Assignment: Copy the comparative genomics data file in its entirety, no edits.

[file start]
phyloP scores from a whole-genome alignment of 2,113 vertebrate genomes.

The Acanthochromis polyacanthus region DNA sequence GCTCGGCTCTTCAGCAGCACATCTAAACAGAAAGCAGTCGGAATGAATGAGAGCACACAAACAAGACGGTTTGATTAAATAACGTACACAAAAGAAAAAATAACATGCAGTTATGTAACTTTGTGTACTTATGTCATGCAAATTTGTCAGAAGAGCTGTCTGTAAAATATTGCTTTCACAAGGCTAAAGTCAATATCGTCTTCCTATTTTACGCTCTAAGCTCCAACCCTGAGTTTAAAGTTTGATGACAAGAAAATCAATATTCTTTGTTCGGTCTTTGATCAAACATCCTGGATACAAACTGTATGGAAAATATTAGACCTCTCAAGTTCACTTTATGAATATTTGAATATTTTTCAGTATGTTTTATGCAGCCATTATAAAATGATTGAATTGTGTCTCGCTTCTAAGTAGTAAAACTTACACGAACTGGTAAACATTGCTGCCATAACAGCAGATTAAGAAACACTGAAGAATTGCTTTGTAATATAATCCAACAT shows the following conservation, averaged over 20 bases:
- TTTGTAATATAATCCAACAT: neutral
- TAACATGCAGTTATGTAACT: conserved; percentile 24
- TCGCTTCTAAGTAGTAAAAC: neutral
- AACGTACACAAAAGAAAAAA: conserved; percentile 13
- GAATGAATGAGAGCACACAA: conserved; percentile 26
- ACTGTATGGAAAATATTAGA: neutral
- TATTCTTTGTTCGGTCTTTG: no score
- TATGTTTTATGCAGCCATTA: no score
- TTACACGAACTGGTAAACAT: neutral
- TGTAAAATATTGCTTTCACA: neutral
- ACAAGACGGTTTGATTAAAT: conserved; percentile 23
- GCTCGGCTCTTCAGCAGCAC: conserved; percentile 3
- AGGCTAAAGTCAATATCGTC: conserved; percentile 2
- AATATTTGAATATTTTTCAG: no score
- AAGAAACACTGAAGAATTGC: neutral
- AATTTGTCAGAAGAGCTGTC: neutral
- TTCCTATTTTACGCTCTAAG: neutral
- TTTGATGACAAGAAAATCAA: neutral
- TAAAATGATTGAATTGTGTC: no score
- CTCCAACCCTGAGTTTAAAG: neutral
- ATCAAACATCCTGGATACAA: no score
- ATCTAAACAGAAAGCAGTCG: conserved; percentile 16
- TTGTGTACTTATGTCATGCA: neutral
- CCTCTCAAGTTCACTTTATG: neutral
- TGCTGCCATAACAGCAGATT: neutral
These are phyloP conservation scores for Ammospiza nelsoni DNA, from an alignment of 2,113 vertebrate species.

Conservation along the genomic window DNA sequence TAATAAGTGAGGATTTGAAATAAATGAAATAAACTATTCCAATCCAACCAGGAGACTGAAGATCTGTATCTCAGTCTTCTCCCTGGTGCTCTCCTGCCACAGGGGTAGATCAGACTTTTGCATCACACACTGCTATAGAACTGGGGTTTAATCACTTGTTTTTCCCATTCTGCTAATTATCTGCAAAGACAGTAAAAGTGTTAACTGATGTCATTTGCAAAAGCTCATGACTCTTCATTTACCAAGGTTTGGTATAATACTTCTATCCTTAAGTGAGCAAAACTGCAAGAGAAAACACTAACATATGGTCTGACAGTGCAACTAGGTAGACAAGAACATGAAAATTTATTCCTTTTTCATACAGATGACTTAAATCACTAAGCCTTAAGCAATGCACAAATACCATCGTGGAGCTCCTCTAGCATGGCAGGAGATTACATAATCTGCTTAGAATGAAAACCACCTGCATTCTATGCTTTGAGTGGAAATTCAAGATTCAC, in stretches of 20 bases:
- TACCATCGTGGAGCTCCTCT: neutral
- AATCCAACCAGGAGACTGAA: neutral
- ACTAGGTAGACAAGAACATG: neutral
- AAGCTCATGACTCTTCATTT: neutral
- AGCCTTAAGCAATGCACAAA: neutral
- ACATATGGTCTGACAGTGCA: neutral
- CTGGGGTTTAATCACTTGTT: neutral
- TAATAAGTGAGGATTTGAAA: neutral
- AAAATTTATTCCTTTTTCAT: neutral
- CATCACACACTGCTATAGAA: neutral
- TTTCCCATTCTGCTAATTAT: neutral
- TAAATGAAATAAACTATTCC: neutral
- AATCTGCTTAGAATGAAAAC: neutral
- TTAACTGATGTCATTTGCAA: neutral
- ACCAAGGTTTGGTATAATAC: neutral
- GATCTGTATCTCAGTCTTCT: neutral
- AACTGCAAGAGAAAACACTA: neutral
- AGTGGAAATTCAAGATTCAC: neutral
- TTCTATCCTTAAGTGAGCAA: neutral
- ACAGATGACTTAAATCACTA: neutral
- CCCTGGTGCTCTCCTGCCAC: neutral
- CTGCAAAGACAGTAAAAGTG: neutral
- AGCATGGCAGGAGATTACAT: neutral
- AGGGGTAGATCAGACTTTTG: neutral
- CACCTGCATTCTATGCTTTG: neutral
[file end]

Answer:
phyloP scores from a whole-genome alignment of 2,113 vertebrate genomes.

The Acanthochromis polyacanthus region DNA sequence GCTCGGCTCTTCAGCAGCACATCTAAACAGAAAGCAGTCGGAATGAATGAGAGCACACAAACAAGACGGTTTGATTAAATAACGTACACAAAAGAAAAAATAACATGCAGTTATGTAACTTTGTGTACTTATGTCATGCAAATTTGTCAGAAGAGCTGTCTGTAAAATATTGCTTTCACAAGGCTAAAGTCAATATCGTCTTCCTATTTTACGCTCTAAGCTCCAACCCTGAGTTTAAAGTTTGATGACAAGAAAATCAATATTCTTTGTTCGGTCTTTGATCAAACATCCTGGATACAAACTGTATGGAAAATATTAGACCTCTCAAGTTCACTTTATGAATATTTGAATATTTTTCAGTATGTTTTATGCAGCCATTATAAAATGATTGAATTGTGTCTCGCTTCTAAGTAGTAAAACTTACACGAACTGGTAAACATTGCTGCCATAACAGCAGATTAAGAAACACTGAAGAATTGCTTTGTAATATAATCCAACAT shows the following conservation, averaged over 20 bases:
- TTTGTAATATAATCCAACAT: neutral
- TAACATGCAGTTATGTAACT: conserved; percentile 24
- TCGCTTCTAAGTAGTAAAAC: neutral
- AACGTACACAAAAGAAAAAA: conserved; percentile 13
- GAATGAATGAGAGCACACAA: conserved; percentile 26
- ACTGTATGGAAAATATTAGA: neutral
- TATTCTTTGTTCGGTCTTTG: no score
- TATGTTTTATGCAGCCATTA: no score
- TTACACGAACTGGTAAACAT: neutral
- TGTAAAATATTGCTTTCACA: neutral
- ACAAGACGGTTTGATTAAAT: conserved; percentile 23
- GCTCGGCTCTTCAGCAGCAC: conserved; percentile 3
- AGGCTAAAGTCAATATCGTC: conserved; percentile 2
- AATATTTGAATATTTTTCAG: no score
- AAGAAACACTGAAGAATTGC: neutral
- AATTTGTCAGAAGAGCTGTC: neutral
- TTCCTATTTTACGCTCTAAG: neutral
- TTTGATGACAAGAAAATCAA: neutral
- TAAAATGATTGAATTGTGTC: no score
- CTCCAACCCTGAGTTTAAAG: neutral
- ATCAAACATCCTGGATACAA: no score
- ATCTAAACAGAAAGCAGTCG: conserved; percentile 16
- TTGTGTACTTATGTCATGCA: neutral
- CCTCTCAAGTTCACTTTATG: neutral
- TGCTGCCATAACAGCAGATT: neutral
These are phyloP conservation scores for Ammospiza nelsoni DNA, from an alignment of 2,113 vertebrate species.

Conservation along the genomic window DNA sequence TAATAAGTGAGGATTTGAAATAAATGAAATAAACTATTCCAATCCAACCAGGAGACTGAAGATCTGTATCTCAGTCTTCTCCCTGGTGCTCTCCTGCCACAGGGGTAGATCAGACTTTTGCATCACACACTGCTATAGAACTGGGGTTTAATCACTTGTTTTTCCCATTCTGCTAATTATCTGCAAAGACAGTAAAAGTGTTAACTGATGTCATTTGCAAAAGCTCATGACTCTTCATTTACCAAGGTTTGGTATAATACTTCTATCCTTAAGTGAGCAAAACTGCAAGAGAAAACACTAACATATGGTCTGACAGTGCAACTAGGTAGACAAGAACATGAAAATTTATTCCTTTTTCATACAGATGACTTAAATCACTAAGCCTTAAGCAATGCACAAATACCATCGTGGAGCTCCTCTAGCATGGCAGGAGATTACATAATCTGCTTAGAATGAAAACCACCTGCATTCTATGCTTTGAGTGGAAATTCAAGATTCAC, in stretches of 20 bases:
- TACCATCGTGGAGCTCCTCT: neutral
- AATCCAACCAGGAGACTGAA: neutral
- ACTAGGTAGACAAGAACATG: neutral
- AAGCTCATGACTCTTCATTT: neutral
- AGCCTTAAGCAATGCACAAA: neutral
- ACATATGGTCTGACAGTGCA: neutral
- CTGGGGTTTAATCACTTGTT: neutral
- TAATAAGTGAGGATTTGAAA: neutral
- AAAATTTATTCCTTTTTCAT: neutral
- CATCACACACTGCTATAGAA: neutral
- TTTCCCATTCTGCTAATTAT: neutral
- TAAATGAAATAAACTATTCC: neutral
- AATCTGCTTAGAATGAAAAC: neutral
- TTAACTGATGTCATTTGCAA: neutral
- ACCAAGGTTTGGTATAATAC: neutral
- GATCTGTATCTCAGTCTTCT: neutral
- AACTGCAAGAGAAAACACTA: neutral
- AGTGGAAATTCAAGATTCAC: neutral
- TTCTATCCTTAAGTGAGCAA: neutral
- ACAGATGACTTAAATCACTA: neutral
- CCCTGGTGCTCTCCTGCCAC: neutral
- CTGCAAAGACAGTAAAAGTG: neutral
- AGCATGGCAGGAGATTACAT: neutral
- AGGGGTAGATCAGACTTTTG: neutral
- CACCTGCATTCTATGCTTTG: neutral